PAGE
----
Many of us have felt the anxiety of trying to find a new doctor, and the frustration of having to “train” a doctor if a Marfan specialist can’t be found. Today’s post is going to be focused on the types of questions to ask a general cardiologist in order to discern how much they know about Marfan, as well as questions to hold them accountable. This is geared mostly towards patients seeking a diagnosis, but some are relevant for any Marfan or related disorder patient.
1) How many patients with Marfan syndrome have you treated before, and when?
Why this is important: This will give you an idea of the doctor’s experience, how up-to-date his information is, and how honest he might be. Both my current and previous doctors were able to provide me with roundabout numbers of how many had come through their clinic in the past few years.
2) What criteria do you use to diagnose a patient as having Marfan?
Why this is important: Currently, doctors should be using what is called the Ghent criteria. For now (this will be changing soon), that’s comprised of major and minor classifications of symptoms. A doctor who only looks at your heart/aorta and you height is missing the big picture. In fact, 20% of Marfan patients NEVER have aortic enlargement, and others don’t until middle age.
3) Are you familiar with Ehlers-Danlos syndrome, Loeys-Dietz syndrome, FAA, MASS Phenotype, and Beals syndrome?
Why this is important: These are disorders related to Marfan. When being evaluated for Marfan, your doctor should consider these disorders as well. If they’re not familiar with them, they need to get familiar with them. Treatment and prognosis is different for each disorder, so diagnosis is very important (which I realize is not always possible, because these disorders are often progressive, but I think it should be a goal).
4) What tests do you use to assess the aorta?
Why this is important: There are 4 tests you can use to check the aorta: An echocardiogram, a TEE, an MRI, or a CT scan. An x-ray, ECG, and EKG will NOT work. The NMF recommends using whichever one of those first four that can most expertly be done. If you have a knowledgeable echo tech, there shouldn’t much difference between the reading on the echo and the reading on an MRI or CT (I’m not very familiar with a TEE, so I’m not going to speak on those). An echo will show valve leakage better than an MRI or CT. Echoes are cheaper as well. I get an echo every year and an MRI every few years. If your doctor insists on a CT, ask why, because they expose you to a LOT of radiation. I’ve had them in an emergency situation, but otherwise I try to avoid them at all costs. The aorta is measured every 3-12 months, depending on the rate of growth.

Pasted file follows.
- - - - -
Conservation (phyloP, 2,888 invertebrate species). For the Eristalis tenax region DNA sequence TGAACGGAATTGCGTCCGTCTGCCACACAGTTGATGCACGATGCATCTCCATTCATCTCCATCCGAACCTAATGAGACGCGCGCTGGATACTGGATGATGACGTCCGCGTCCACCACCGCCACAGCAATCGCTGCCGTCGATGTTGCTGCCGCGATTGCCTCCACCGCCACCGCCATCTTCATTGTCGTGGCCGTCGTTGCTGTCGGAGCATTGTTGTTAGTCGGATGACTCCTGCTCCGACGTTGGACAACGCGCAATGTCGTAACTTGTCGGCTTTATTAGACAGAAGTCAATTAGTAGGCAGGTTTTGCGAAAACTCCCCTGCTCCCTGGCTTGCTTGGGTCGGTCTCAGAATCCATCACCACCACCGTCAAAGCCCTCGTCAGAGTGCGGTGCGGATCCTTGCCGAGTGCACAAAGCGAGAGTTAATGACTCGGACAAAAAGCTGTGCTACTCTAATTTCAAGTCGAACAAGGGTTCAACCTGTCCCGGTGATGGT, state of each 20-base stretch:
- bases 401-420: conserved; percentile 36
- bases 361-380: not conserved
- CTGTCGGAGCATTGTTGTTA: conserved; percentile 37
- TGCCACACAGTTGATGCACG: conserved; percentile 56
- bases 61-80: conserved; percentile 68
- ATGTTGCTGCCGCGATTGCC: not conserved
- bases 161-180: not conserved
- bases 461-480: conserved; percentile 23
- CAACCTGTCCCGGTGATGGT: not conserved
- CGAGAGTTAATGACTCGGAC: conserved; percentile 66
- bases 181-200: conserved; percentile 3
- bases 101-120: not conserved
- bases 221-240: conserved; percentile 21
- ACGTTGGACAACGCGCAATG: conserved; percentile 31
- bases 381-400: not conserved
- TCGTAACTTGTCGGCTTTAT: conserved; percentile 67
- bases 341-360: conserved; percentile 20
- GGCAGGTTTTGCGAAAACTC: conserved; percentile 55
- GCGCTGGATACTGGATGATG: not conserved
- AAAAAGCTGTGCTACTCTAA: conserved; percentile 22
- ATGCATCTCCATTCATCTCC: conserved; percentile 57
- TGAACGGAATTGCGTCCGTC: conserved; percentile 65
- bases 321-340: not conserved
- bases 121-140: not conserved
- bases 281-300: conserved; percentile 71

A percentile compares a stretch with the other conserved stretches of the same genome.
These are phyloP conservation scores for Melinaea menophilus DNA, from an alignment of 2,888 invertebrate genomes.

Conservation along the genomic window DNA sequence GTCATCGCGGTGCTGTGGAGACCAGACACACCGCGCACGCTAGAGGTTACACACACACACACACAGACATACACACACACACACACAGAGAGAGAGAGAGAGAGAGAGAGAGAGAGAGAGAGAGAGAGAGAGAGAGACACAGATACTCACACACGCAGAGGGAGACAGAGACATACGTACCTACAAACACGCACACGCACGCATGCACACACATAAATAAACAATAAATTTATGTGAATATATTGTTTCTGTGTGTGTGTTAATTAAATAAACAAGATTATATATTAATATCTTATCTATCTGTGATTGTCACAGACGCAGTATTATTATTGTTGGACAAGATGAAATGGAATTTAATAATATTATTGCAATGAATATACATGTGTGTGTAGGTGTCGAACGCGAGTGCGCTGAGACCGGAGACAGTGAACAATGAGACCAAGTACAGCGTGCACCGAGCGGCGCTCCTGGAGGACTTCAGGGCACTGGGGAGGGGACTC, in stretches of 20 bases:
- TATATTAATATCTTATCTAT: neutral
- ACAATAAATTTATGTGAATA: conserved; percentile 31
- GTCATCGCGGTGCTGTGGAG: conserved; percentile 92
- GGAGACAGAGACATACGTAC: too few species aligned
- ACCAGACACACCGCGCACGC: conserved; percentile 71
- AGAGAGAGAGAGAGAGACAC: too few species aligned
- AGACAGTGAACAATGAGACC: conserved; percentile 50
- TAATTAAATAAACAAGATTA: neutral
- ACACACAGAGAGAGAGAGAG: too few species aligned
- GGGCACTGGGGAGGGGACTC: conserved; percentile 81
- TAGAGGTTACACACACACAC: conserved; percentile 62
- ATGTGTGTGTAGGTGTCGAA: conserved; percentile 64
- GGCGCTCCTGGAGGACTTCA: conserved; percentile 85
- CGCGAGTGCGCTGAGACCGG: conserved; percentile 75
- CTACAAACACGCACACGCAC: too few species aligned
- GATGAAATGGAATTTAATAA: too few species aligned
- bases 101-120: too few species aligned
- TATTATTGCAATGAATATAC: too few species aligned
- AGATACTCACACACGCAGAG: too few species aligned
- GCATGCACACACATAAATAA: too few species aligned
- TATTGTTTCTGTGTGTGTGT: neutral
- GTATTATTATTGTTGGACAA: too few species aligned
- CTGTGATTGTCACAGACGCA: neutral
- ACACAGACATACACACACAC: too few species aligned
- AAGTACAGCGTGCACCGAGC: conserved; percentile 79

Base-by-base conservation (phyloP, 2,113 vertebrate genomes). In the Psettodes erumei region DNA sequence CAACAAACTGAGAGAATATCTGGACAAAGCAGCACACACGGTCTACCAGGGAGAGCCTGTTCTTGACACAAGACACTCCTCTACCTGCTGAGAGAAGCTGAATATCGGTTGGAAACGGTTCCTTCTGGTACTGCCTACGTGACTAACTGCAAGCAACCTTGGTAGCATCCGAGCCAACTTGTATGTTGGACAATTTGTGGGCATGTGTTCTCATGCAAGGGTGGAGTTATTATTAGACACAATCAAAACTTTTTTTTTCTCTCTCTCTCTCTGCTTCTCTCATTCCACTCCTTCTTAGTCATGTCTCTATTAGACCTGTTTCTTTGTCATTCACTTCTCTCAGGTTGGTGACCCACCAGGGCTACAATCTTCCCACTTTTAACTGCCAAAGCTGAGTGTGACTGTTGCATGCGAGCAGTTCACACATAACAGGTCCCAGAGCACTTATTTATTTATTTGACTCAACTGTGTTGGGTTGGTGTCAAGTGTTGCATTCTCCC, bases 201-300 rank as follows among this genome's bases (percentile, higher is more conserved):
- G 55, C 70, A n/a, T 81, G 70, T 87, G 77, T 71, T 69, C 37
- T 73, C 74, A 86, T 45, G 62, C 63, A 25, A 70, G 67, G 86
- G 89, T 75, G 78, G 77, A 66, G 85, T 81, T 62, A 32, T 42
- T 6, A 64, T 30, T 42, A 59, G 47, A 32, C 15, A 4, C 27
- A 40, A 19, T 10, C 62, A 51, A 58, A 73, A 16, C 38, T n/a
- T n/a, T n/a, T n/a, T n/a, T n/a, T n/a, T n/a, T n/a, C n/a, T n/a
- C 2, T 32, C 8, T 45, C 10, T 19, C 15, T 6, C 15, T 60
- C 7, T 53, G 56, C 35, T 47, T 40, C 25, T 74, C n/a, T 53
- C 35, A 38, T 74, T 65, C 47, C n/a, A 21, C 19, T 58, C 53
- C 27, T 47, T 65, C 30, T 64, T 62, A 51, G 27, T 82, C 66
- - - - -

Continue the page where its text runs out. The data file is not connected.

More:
5) What measurements do you look for? How do you gage growth?
Why this is important: The echo tech needs to be taking pictures of the ENTIRE aorta. Some doctors mistakenly think the root is the only thing that matters, but this is not true. Patients with Marfan can dissect anywhere along the aorta at any time. They do not typically dissect in other blood vessels (though it happens sometimes), and if you have had a dissection outside of the aorta, discuss the possibility of Loeys-Dietz syndrome or vascular Ehlers-Danlos syndrome with your doctor. For your root, the tech should be taking the measurement at the sinuses of valsalva, not above it. You also need to have measurements of the arch, ascending, and descending aorta. Your cardiologist should plot these on the z-chart (which shows what constitutes normal aortic root size by age and body size). I suggest requesting your doctor plot your root score in front of you, so that you can see how close to being enlarged it is.
6) What other specialists do you recommend to continue with my diagnostic process?
Why this is important: A cardiologist cannot make the diagnosis alone. A geneticist should be involved to collect family history, as well as an orthopedist to look at skeletal criteria, particularly scoliosis, and an ophthalmologist to check the lenses and retina (using a slit lamp exam) and screen for early glaucoma and cataracts.
The National Marfan Foundation is a great resource and when looking for a doctor, you should definitely consult them. They keep a listing of self-identified Marfan clinics. While they don’t endorse the clinics, chances are the clinics are a better place to start when looking for a new doctor. They can also try to put you in contact with other Marfan patients in your area, who may in turn have doctors to recommend. To get this information, contact the NMF’s nurse, Amy Kaplan, at 1-800-8-MARFAN or email@example.com.
The opinions offered at Musings of a Marfan Mom are for informational purposes only and are not intended to be a substitute for professional medical advice, diagnosis or treatment. Always seek the advice of a qualified healthcare provider with any questions you may have regarding Marfan syndrome and any medical condition. Never disregard professional medical advice or delay in seeking care because of something you have read here.